Your Teen May Be the Victim of Dating Violence

Teen dating violence is a growing problem a local school district is working to combat by getting parents involved.

The Canyon Independent School District says parents need to know to help prevent their child from becoming a victim.

Nearly 90% of local teenagers admit to being a victim or know a victim of dating violence, according to Family Support Services of Amarillo.

School Counselor Robin Terry says, "Parents have got to get into the world of their teenager. They have to be aware of what's going on. It's not just where they are but how are they acting at home, are they acting different, who are they running with."

And counselors tell me relationship abuse usually starts at school with a subtle push, verbal put down, or a nasty text message.

Intervention Specialist Randy Coetzee says, "We've witnessed and had reports of those types of behaviors. If you think about it, kids are at school eight hours a day sometimes longer. In the hallways in the lunchroom even in the parking lots they have great opportunities to interact without supervision. "

Terry says dating violence can also escalate quickly. "They get in an argument they kind of yell at each other but them it can escalate. So I think it can ago from 0 to 5 real quick and 5 to 10 real quick."

While each student will show different signs and symptoms there are some red flags. Constant contact with a significant other, whether its text messaging, calling, or unannounced visits.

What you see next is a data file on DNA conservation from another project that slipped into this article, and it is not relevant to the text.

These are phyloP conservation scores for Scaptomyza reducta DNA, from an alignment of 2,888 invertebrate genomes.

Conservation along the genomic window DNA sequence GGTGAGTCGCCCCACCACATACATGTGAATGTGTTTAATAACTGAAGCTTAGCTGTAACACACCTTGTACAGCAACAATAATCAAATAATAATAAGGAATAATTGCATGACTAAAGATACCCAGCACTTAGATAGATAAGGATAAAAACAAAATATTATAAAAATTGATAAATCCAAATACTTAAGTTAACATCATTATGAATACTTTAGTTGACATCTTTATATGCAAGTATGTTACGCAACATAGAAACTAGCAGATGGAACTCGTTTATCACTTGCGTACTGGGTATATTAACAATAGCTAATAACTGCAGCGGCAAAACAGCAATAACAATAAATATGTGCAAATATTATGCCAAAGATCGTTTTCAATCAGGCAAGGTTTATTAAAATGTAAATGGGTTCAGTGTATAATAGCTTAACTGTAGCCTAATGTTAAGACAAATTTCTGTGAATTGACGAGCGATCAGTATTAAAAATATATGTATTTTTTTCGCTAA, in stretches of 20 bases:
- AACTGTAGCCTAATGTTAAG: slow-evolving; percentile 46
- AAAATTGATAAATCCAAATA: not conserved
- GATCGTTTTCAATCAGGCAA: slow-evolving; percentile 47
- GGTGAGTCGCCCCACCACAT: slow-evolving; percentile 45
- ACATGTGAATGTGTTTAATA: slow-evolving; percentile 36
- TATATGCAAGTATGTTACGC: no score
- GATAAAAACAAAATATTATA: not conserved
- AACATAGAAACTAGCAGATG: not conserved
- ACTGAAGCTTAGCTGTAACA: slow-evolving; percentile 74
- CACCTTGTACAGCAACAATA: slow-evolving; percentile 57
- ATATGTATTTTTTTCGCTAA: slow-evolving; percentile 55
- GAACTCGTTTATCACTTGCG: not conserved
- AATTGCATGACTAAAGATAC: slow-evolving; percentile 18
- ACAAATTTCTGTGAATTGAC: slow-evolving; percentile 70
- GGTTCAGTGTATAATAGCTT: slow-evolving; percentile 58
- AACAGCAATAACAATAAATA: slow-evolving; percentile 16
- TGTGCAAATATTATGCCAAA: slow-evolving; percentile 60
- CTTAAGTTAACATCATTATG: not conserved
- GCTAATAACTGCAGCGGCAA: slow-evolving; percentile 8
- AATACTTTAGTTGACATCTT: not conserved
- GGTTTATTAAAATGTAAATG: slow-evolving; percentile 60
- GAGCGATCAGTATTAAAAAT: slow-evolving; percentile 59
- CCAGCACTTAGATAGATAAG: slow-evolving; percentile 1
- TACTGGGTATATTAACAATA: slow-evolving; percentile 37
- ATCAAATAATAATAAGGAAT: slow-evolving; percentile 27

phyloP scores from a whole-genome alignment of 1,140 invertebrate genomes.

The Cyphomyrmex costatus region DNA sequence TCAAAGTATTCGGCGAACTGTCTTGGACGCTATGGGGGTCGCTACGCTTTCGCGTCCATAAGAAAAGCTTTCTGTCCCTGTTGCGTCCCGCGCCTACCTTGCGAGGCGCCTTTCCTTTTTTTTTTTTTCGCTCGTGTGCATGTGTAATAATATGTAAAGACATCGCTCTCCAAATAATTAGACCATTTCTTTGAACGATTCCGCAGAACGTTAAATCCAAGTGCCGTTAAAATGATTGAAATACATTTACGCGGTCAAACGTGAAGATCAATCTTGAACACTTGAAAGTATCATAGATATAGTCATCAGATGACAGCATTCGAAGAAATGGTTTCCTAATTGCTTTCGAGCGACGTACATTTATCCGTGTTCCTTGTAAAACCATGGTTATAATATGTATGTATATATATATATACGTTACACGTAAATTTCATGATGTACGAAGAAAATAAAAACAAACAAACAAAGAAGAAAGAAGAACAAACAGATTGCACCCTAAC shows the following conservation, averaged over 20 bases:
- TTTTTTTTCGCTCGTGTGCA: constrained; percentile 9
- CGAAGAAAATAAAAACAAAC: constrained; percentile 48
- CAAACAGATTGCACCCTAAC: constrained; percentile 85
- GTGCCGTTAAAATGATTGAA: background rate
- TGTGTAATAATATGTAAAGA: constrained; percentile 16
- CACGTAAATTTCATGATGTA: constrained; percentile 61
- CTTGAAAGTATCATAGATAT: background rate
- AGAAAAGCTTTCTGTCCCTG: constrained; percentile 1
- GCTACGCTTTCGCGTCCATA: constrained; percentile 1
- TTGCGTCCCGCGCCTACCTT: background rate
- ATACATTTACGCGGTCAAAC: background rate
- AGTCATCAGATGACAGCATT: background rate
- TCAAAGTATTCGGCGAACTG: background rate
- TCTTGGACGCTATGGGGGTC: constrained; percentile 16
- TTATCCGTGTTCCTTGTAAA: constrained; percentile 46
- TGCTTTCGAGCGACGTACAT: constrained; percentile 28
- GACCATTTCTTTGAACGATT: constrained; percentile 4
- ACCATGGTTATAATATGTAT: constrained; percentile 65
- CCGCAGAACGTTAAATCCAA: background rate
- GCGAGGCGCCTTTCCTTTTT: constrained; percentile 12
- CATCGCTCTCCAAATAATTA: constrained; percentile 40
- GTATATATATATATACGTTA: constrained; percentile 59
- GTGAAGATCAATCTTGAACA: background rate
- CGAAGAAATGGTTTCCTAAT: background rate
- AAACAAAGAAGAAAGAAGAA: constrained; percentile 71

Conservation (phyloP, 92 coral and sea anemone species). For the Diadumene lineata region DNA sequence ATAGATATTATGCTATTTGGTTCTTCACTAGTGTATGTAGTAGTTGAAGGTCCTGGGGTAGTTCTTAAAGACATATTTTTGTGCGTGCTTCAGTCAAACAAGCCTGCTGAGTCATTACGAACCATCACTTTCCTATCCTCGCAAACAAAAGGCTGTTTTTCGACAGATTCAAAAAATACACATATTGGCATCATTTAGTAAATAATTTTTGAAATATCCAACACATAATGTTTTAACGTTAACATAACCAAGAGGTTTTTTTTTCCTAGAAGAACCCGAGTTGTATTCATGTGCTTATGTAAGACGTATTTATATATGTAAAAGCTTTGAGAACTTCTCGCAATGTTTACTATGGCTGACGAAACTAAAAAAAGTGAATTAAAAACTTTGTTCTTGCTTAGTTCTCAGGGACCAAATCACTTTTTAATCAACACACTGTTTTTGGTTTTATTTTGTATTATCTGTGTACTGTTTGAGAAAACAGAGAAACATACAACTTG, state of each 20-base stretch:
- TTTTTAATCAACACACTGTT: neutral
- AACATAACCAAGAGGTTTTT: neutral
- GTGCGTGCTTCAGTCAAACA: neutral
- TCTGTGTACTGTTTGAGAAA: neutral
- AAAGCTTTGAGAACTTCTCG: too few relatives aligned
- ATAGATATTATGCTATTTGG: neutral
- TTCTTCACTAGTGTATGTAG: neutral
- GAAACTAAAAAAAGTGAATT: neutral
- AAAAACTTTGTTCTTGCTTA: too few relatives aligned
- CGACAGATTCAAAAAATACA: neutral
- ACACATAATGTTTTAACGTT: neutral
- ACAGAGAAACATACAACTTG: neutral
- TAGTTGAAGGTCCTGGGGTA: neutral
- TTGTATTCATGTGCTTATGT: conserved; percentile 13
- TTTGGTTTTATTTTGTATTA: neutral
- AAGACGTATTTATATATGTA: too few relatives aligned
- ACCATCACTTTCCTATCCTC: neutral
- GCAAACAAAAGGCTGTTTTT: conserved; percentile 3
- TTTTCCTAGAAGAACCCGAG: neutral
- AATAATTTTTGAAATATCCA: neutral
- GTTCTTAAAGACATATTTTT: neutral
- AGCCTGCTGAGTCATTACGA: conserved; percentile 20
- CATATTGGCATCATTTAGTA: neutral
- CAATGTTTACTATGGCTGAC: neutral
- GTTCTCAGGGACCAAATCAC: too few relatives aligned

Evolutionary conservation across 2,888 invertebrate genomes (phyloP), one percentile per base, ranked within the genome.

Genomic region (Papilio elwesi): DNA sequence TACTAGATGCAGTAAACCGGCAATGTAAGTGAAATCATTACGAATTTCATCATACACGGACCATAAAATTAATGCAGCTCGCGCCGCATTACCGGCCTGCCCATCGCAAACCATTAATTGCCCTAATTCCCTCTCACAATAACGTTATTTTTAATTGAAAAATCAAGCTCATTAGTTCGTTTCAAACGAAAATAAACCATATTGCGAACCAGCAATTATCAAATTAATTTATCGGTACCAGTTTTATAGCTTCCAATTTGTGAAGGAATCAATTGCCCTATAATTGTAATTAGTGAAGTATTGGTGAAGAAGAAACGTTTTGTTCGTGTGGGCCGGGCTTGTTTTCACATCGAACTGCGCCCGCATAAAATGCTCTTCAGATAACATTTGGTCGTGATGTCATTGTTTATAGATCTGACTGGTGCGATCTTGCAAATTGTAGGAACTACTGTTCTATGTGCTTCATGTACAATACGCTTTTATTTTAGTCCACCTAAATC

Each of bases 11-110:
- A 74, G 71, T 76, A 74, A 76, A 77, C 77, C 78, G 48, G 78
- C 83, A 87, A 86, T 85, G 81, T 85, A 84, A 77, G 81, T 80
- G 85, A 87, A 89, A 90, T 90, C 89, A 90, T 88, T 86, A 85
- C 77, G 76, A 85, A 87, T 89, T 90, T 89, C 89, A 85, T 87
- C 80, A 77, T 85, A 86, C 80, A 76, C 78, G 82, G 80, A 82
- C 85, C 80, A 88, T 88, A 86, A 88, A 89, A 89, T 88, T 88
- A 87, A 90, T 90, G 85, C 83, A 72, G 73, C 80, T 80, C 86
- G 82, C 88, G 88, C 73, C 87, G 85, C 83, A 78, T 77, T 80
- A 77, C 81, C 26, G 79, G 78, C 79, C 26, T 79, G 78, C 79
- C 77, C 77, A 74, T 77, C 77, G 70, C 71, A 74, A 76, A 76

Controlling how a person acts, what they wear, and where they go. And threatening to harm themselves or the other person.

If you notice these signs you are urged to talk with your child immediately and if needed, seek assistance from these organizations.



Texas Health and Human Services Commission

Family Violence Centers and Organizations

Family Support Services of Amarillo, Inc.

(806) 342-2500

(800) 749-9026


Tralee Crisis Center for Women, Inc.

(806) 669-1131

(806) 669-1788


Hutchinson County Crisis Center, Inc.

(806) 677-1701

(806) 273-2313

Texas School Safety Center


You may need to raise a red flag if you see or suspect that one person in a relationship...

  • Has gotten the other to the point where they're "not quite themselves" anymore
  • Makes the other person constantly question their actions or personality
  • Calls or text messages the other person excessively
  • Monitors the other person by screening their call logs, phone bills or e-mails
  • Is always showing up unannounced at the person's home, work or hangouts
  • Tells the other what to do, what to wear or how to act
  • Embarrasses the other in public or private through insults or degrading comments
  • Acts jealous a lot and frequently accuses the other person of things (cheating, flirting, etc.)
  • Keeps the other person from doing the things they enjoy in life
  • Doesn't ever want the other person to spend any free time with family and friends
  • Controls how the other spends money
  • Uses money as a tool to keep the other person from doing things - or to make them do things
  • Shows or hints at an explosive temper
  • Physically harms the other person, or threatens to
  • Forces the other person to do something sexual, even if it's something the couple has done before
  • Threatens to harm themselves if the other person leaves the relationship